Ginger is available year round. Spring ginger, also called young ginger, has a pale, thin skin that does not have to be peeled before using it. Mature finger has a thick rough skin that should be peeled before using it. Mature ginger is hotter and more fibrous than young ginger. The flesh can be yellow, white or red depending on the variety.
Look for smooth skin (wrinkles indicate that the root is dry and past its prime) with a fresh, spicy aroma. The tubers should be firm and feel heavy.
Storing Ginger root:
Tightly wrap ginger in plastic wrap. This can be refrigerated for up to 3 weeks or frozen for up to 6 months. You can also make candied ginger by cooking sliced ginger in a simply syrup until soft and then rolling the ginger in granulated sugar after it has cooled. This is delicious to eat on its own or added to baked goods such as gingerbread or ginger cookies. One of my favorite ginger cookie recipes calls for a combination of ground ginger, grated ginger and candied ginger...yum!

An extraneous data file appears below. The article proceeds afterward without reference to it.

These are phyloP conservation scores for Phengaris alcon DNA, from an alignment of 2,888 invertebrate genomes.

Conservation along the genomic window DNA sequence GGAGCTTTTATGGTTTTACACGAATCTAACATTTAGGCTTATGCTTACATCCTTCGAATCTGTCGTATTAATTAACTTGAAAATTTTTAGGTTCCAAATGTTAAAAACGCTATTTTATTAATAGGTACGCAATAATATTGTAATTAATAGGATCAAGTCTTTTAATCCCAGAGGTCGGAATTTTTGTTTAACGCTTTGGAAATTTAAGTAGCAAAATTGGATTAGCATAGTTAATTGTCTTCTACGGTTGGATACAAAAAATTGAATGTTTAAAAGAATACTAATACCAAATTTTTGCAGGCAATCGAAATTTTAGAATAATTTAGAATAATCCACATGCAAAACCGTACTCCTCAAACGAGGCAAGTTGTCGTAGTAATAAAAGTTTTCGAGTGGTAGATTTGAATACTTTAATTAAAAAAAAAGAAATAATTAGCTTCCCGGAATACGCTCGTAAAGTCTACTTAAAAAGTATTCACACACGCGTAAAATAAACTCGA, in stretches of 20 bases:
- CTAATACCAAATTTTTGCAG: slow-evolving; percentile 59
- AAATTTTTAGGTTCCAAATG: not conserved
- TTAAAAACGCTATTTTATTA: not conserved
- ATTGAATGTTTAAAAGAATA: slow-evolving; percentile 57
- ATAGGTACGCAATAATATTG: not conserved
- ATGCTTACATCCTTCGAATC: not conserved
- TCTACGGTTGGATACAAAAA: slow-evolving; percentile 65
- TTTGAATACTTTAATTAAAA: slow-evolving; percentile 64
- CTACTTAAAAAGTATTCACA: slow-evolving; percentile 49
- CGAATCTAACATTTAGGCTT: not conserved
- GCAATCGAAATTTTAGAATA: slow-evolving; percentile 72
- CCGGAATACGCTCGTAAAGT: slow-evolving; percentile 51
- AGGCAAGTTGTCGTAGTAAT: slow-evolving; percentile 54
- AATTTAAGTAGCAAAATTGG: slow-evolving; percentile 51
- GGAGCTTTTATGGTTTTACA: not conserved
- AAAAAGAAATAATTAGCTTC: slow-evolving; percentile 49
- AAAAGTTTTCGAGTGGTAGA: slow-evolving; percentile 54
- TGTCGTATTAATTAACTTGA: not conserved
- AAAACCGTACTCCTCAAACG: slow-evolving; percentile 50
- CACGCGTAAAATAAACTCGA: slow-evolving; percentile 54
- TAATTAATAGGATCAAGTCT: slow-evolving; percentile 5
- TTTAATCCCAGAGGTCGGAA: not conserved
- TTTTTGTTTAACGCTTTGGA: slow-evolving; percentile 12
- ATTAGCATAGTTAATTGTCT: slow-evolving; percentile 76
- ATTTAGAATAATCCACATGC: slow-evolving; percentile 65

- Use a spoon to peel the skin off gingerroot. A peeler works well, but by scraping the tip of a spoon down the sides of the gingerroot it is easier to get the skin off around the knobs of the root.
- Use a microplane to grate the ginger. It is much easier than mincing the root with a knife. The stringy part of the ginger is removed and the fine grated ginger disperses nicely into your recipe.
- Sliced ginger rounds are a wonderful way to flavor oil before sauteing or a flavorful addition to soup broth. For just a hint of ginger, remove ginger rounds before serving.
Love Ginger? Try some of our ginger-y favorites!